When a media report detailing Chattanooga Councilwoman-Elect Demetrus Coonrod's past run-ins with the law was posted on Wednesday afternoon, she was less than 24 hours removed from her remarkable victory over longtime Councilman Yusuf Hakeem.
I'll admit that in digesting the report, it was more than a little jarring to read the stark details of her turn-of-the-century misdeeds in language that was lifted right out of a case file. By the time I had consumed it twice, I was satisfied that even though the story had been colored-in a little more than before, I hadn't learned anything new. And, importantly, neither had the voters of District 9.
I should know. I was her opponent until she vanquished my candidacy by 109 votes in the city primary.
For two long months, I campaigned hard against Coonrod and Hakeem. Our respective trails crossed at over a dozen community forums, neighborhood meetings, canvassing outings and media events. At every opportunity, she laid her story bare for anyone within earshot: Criminal, convicted felon, prisoner, former prisoner, believer, worker, advocate, organizer, and finally, candidate.
It should be no surprise that Coonrod and I have our disagreements. On policy, belief, and style, there is very little similarity between the two of us. In fact, in the run-off election, I supported Hakeem.
Then, on Tuesday, she won. Hers wasn't a small victory either. After dispatching two candidates in the primary, she had a longtime and revered incumbent all to herself in a race that became uncomfortably contentious. In the end she was elected to represent District 9 by a stunning margin — a hard-earned 233 votes.
Outrage at Wednesday's report should be at the low-blow timing of it, not the content. Anyone paying attention to the District 9 race, probably the highest-profile contest of this cycle, would be well-aware of Coonrod's story.
In Chattanooga perhaps no community needs more attention, care, and capital investment from city government than the neighborhoods of District 9. High unemployment, violent crime, opportunity gaps, poor housing options, political disconnectedness, and a lack of social mobility were all hot topics in the recent campaign, and remain as serious threats to Chattanooga's overall prospects.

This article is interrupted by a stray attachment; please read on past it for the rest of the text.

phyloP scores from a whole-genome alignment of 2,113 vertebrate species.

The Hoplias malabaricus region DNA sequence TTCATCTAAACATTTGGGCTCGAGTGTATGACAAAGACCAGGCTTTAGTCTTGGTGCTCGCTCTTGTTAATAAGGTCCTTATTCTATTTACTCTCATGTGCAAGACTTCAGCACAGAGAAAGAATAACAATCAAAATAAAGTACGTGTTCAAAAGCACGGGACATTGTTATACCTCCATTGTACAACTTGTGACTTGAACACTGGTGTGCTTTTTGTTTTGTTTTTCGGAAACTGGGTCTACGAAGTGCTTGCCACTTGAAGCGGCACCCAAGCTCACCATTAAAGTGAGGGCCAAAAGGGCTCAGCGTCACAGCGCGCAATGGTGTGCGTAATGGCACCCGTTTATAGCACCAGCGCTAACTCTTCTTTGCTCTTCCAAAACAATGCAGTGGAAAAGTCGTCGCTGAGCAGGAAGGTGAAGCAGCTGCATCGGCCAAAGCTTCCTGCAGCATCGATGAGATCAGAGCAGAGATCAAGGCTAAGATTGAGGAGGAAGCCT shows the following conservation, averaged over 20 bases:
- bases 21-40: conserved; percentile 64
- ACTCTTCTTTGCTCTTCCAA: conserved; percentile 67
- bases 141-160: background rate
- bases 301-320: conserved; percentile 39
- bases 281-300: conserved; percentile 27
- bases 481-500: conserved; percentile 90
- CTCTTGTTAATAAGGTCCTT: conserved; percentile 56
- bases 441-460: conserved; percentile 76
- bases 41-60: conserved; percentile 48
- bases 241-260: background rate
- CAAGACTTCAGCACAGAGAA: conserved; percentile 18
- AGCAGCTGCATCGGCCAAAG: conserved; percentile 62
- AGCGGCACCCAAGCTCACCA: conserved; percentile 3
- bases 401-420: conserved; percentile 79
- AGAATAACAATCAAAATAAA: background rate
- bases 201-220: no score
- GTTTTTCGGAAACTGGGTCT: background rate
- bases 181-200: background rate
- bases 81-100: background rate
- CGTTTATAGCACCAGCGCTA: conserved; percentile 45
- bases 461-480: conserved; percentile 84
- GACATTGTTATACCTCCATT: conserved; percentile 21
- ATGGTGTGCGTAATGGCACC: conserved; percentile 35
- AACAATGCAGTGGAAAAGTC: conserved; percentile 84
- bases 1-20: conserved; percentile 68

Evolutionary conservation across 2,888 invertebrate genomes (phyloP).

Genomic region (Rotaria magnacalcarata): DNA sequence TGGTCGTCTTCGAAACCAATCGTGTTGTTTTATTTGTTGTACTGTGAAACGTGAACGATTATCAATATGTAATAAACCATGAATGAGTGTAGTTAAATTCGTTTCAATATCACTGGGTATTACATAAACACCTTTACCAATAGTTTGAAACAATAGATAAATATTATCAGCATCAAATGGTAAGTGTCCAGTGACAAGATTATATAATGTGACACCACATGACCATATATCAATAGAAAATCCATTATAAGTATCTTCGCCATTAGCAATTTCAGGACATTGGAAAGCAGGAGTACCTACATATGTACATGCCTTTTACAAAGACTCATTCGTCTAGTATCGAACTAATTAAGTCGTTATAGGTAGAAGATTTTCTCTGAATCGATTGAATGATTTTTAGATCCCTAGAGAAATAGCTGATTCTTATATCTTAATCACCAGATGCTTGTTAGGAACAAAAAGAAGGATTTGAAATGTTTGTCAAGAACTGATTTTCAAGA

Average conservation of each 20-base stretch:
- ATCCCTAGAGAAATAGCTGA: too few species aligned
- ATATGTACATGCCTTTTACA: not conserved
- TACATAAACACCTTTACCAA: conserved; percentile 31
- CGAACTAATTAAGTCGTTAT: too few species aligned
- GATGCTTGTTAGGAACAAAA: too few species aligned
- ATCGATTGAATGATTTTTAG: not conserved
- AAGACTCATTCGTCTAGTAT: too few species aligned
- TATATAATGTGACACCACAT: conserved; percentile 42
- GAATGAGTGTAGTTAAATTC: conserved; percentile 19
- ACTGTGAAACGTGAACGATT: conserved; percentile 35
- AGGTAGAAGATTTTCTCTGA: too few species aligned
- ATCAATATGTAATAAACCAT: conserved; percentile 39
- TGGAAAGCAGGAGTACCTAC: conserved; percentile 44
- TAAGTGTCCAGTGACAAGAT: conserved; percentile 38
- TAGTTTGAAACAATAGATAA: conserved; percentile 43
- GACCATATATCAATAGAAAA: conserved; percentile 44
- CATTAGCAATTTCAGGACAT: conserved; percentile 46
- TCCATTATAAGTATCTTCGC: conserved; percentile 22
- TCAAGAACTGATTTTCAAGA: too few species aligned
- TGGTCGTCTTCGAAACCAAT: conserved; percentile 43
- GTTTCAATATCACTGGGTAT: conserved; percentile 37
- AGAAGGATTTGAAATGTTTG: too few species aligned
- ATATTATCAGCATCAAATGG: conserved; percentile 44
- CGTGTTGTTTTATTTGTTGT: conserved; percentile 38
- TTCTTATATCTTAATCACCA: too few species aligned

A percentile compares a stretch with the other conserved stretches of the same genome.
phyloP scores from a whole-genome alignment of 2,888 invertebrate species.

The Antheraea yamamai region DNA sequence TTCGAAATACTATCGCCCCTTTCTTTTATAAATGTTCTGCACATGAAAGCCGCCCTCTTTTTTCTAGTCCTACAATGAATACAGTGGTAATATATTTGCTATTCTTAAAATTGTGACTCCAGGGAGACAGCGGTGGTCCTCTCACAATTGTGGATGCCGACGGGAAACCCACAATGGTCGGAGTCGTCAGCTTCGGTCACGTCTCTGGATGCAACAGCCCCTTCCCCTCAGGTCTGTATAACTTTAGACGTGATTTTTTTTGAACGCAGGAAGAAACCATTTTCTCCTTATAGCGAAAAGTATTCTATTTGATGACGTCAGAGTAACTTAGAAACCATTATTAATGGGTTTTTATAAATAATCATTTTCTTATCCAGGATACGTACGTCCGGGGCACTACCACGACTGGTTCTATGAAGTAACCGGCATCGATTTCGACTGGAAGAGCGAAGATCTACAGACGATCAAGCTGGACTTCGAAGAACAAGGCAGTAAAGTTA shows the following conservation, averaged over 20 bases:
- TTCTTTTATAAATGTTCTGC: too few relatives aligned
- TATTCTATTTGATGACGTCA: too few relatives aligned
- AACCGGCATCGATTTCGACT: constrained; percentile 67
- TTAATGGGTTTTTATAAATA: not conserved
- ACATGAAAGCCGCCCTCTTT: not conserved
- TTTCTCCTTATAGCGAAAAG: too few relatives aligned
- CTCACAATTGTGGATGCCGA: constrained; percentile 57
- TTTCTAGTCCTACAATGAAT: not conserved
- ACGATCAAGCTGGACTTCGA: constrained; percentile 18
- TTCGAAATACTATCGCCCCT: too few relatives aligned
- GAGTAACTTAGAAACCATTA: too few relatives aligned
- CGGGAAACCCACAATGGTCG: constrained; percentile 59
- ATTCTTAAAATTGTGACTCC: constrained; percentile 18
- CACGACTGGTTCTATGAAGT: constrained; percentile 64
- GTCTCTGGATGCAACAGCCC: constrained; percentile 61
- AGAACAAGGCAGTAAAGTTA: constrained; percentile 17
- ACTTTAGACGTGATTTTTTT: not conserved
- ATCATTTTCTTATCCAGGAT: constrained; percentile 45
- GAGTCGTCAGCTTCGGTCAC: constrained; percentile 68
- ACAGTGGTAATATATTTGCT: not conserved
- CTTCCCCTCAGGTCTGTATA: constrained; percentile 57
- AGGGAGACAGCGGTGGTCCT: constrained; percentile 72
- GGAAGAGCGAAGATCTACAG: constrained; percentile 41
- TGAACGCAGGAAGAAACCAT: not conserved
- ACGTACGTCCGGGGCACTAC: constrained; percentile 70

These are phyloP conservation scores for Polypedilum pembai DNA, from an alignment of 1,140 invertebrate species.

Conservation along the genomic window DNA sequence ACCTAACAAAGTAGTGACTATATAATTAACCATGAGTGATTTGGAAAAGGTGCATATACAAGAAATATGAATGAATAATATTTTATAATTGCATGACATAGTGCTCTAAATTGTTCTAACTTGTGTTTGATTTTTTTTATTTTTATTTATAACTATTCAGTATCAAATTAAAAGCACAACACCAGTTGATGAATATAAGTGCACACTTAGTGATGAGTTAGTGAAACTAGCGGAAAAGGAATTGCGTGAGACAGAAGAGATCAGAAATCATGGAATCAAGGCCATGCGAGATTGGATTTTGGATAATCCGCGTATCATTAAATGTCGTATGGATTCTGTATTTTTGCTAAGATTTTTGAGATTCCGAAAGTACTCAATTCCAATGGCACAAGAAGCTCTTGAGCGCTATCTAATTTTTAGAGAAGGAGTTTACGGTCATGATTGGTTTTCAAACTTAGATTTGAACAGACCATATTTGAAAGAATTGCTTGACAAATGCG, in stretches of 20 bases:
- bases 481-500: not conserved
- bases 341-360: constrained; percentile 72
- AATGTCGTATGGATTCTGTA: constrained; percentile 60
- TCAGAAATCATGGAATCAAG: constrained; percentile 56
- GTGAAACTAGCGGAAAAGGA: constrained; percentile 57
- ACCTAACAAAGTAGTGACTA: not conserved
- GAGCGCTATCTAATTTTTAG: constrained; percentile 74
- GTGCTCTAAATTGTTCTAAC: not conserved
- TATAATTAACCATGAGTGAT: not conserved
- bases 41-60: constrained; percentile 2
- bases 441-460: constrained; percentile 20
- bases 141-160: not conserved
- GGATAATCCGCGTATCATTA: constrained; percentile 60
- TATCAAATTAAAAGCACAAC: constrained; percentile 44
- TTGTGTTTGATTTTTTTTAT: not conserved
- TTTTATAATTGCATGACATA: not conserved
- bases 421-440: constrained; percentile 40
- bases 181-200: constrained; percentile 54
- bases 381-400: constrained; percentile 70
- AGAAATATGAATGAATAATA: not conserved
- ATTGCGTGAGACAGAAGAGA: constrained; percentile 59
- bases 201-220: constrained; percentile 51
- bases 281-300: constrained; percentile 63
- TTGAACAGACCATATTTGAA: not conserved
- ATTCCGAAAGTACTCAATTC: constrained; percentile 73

Those issues are very real, and will challenge Coonrod from the moment she's sworn in on Monday. District 9, due to its striking diversity, presents an added political challenge as it includes neighborhoods as disparate as Highland Park, Eastdale, Missionary Ridge, Glenwood and Glass Farms.
In short, District 9 needs Coonrod to succeed, and it won't be easy.
Using stale news to attempt to delegitimize her victory or hinder her politically before she's even taken her seat on the dais is a disservice to a part of our city where getting it right or wrong will have a direct impact on Chattanooga's future.
Personally, I want her to succeed out of admiration for the sheer scale of her accomplishment. Time after time I watched her in front of hundreds of voters describe her low point when she "walked out of federal prison." In this reactionary time that's over-saturated with media and commentary, I like knowing that kind of redemption is still available in America. Councilwoman-Elect Demetrus Coonrod and 700 voters in Chattanooga just proved it. Politics aside, I can't help but be thankful for that.
Regardless of how you feel about the city's new councilwoman or her politics, remember this: The moment you've become too cynical to be inspired by a powerful story of redemption, you may not be very far from needing one of your own.
John Kerns, of Highland Park, is a Chattanooga entrepreneur and president of Preferred Care at Home.